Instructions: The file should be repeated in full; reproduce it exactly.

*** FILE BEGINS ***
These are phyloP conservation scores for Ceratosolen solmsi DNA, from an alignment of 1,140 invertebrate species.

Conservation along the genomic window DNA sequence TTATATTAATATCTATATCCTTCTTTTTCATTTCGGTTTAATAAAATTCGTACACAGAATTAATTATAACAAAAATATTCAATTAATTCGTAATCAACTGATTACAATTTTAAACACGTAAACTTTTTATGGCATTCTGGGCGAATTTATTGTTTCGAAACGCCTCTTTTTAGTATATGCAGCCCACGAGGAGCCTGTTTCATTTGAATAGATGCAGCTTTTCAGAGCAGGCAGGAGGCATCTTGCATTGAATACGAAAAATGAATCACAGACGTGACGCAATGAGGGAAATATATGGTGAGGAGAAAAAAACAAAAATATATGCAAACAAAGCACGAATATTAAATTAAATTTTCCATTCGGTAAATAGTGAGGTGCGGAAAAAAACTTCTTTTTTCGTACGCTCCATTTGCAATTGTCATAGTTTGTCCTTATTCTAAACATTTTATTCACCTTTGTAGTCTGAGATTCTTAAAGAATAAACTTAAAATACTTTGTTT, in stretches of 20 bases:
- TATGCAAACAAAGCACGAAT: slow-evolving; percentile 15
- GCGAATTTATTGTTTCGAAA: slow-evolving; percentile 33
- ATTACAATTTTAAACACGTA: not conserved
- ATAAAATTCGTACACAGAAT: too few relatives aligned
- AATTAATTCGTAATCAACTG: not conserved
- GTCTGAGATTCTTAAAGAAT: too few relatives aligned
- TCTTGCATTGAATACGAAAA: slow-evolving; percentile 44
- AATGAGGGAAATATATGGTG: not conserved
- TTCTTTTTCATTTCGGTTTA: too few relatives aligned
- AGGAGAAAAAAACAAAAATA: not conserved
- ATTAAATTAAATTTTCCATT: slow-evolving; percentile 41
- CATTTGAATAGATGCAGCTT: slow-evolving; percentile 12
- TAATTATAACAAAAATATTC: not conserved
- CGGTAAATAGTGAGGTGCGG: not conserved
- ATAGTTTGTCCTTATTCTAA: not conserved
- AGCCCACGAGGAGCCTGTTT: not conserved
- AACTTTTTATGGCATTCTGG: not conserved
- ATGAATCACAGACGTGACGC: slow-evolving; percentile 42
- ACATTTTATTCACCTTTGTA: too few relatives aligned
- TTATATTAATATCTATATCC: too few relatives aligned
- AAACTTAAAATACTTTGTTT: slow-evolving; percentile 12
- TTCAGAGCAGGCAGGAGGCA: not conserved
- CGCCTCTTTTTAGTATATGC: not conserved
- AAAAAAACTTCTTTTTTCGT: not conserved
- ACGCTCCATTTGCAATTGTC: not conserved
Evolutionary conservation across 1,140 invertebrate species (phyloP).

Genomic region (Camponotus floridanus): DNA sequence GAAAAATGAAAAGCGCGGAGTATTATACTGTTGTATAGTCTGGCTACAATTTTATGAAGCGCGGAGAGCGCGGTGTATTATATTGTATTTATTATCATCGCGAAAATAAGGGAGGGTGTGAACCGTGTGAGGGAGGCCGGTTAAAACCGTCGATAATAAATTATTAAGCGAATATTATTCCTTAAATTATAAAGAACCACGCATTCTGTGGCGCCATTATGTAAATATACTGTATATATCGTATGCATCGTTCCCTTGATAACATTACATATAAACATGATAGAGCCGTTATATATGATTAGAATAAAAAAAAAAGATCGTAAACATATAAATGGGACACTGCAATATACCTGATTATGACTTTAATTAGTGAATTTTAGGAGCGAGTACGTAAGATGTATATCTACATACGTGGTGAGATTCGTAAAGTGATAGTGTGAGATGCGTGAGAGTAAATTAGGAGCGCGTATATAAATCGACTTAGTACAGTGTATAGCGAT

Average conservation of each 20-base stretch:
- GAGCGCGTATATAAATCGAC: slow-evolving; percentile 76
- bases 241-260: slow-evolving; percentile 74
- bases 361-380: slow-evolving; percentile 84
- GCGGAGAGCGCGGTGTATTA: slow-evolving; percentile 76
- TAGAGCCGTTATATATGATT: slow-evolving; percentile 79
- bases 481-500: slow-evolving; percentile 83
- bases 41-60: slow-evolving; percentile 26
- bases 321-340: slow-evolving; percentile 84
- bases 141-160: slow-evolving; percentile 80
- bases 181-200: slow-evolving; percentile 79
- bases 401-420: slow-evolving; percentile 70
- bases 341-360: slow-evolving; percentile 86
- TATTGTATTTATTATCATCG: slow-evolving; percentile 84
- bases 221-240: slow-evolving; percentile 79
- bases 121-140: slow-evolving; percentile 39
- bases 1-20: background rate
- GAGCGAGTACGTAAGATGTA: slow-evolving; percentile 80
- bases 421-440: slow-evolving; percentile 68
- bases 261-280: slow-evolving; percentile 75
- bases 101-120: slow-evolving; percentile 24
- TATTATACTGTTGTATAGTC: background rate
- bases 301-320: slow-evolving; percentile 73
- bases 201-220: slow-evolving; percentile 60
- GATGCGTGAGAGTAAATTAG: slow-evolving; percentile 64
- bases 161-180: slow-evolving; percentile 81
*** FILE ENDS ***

These are phyloP conservation scores for Ceratosolen solmsi DNA, from an alignment of 1,140 invertebrate species.

Conservation along the genomic window DNA sequence TTATATTAATATCTATATCCTTCTTTTTCATTTCGGTTTAATAAAATTCGTACACAGAATTAATTATAACAAAAATATTCAATTAATTCGTAATCAACTGATTACAATTTTAAACACGTAAACTTTTTATGGCATTCTGGGCGAATTTATTGTTTCGAAACGCCTCTTTTTAGTATATGCAGCCCACGAGGAGCCTGTTTCATTTGAATAGATGCAGCTTTTCAGAGCAGGCAGGAGGCATCTTGCATTGAATACGAAAAATGAATCACAGACGTGACGCAATGAGGGAAATATATGGTGAGGAGAAAAAAACAAAAATATATGCAAACAAAGCACGAATATTAAATTAAATTTTCCATTCGGTAAATAGTGAGGTGCGGAAAAAAACTTCTTTTTTCGTACGCTCCATTTGCAATTGTCATAGTTTGTCCTTATTCTAAACATTTTATTCACCTTTGTAGTCTGAGATTCTTAAAGAATAAACTTAAAATACTTTGTTT, in stretches of 20 bases:
- TATGCAAACAAAGCACGAAT: slow-evolving; percentile 15
- GCGAATTTATTGTTTCGAAA: slow-evolving; percentile 33
- ATTACAATTTTAAACACGTA: not conserved
- ATAAAATTCGTACACAGAAT: too few relatives aligned
- AATTAATTCGTAATCAACTG: not conserved
- GTCTGAGATTCTTAAAGAAT: too few relatives aligned
- TCTTGCATTGAATACGAAAA: slow-evolving; percentile 44
- AATGAGGGAAATATATGGTG: not conserved
- TTCTTTTTCATTTCGGTTTA: too few relatives aligned
- AGGAGAAAAAAACAAAAATA: not conserved
- ATTAAATTAAATTTTCCATT: slow-evolving; percentile 41
- CATTTGAATAGATGCAGCTT: slow-evolving; percentile 12
- TAATTATAACAAAAATATTC: not conserved
- CGGTAAATAGTGAGGTGCGG: not conserved
- ATAGTTTGTCCTTATTCTAA: not conserved
- AGCCCACGAGGAGCCTGTTT: not conserved
- AACTTTTTATGGCATTCTGG: not conserved
- ATGAATCACAGACGTGACGC: slow-evolving; percentile 42
- ACATTTTATTCACCTTTGTA: too few relatives aligned
- TTATATTAATATCTATATCC: too few relatives aligned
- AAACTTAAAATACTTTGTTT: slow-evolving; percentile 12
- TTCAGAGCAGGCAGGAGGCA: not conserved
- CGCCTCTTTTTAGTATATGC: not conserved
- AAAAAAACTTCTTTTTTCGT: not conserved
- ACGCTCCATTTGCAATTGTC: not conserved
Evolutionary conservation across 1,140 invertebrate species (phyloP).

Genomic region (Camponotus floridanus): DNA sequence GAAAAATGAAAAGCGCGGAGTATTATACTGTTGTATAGTCTGGCTACAATTTTATGAAGCGCGGAGAGCGCGGTGTATTATATTGTATTTATTATCATCGCGAAAATAAGGGAGGGTGTGAACCGTGTGAGGGAGGCCGGTTAAAACCGTCGATAATAAATTATTAAGCGAATATTATTCCTTAAATTATAAAGAACCACGCATTCTGTGGCGCCATTATGTAAATATACTGTATATATCGTATGCATCGTTCCCTTGATAACATTACATATAAACATGATAGAGCCGTTATATATGATTAGAATAAAAAAAAAAGATCGTAAACATATAAATGGGACACTGCAATATACCTGATTATGACTTTAATTAGTGAATTTTAGGAGCGAGTACGTAAGATGTATATCTACATACGTGGTGAGATTCGTAAAGTGATAGTGTGAGATGCGTGAGAGTAAATTAGGAGCGCGTATATAAATCGACTTAGTACAGTGTATAGCGAT

Average conservation of each 20-base stretch:
- GAGCGCGTATATAAATCGAC: slow-evolving; percentile 76
- bases 241-260: slow-evolving; percentile 74
- bases 361-380: slow-evolving; percentile 84
- GCGGAGAGCGCGGTGTATTA: slow-evolving; percentile 76
- TAGAGCCGTTATATATGATT: slow-evolving; percentile 79
- bases 481-500: slow-evolving; percentile 83
- bases 41-60: slow-evolving; percentile 26
- bases 321-340: slow-evolving; percentile 84
- bases 141-160: slow-evolving; percentile 80
- bases 181-200: slow-evolving; percentile 79
- bases 401-420: slow-evolving; percentile 70
- bases 341-360: slow-evolving; percentile 86
- TATTGTATTTATTATCATCG: slow-evolving; percentile 84
- bases 221-240: slow-evolving; percentile 79
- bases 121-140: slow-evolving; percentile 39
- bases 1-20: background rate
- GAGCGAGTACGTAAGATGTA: slow-evolving; percentile 80
- bases 421-440: slow-evolving; percentile 68
- bases 261-280: slow-evolving; percentile 75
- bases 101-120: slow-evolving; percentile 24
- TATTATACTGTTGTATAGTC: background rate
- bases 301-320: slow-evolving; percentile 73
- bases 201-220: slow-evolving; percentile 60
- GATGCGTGAGAGTAAATTAG: slow-evolving; percentile 64
- bases 161-180: slow-evolving; percentile 81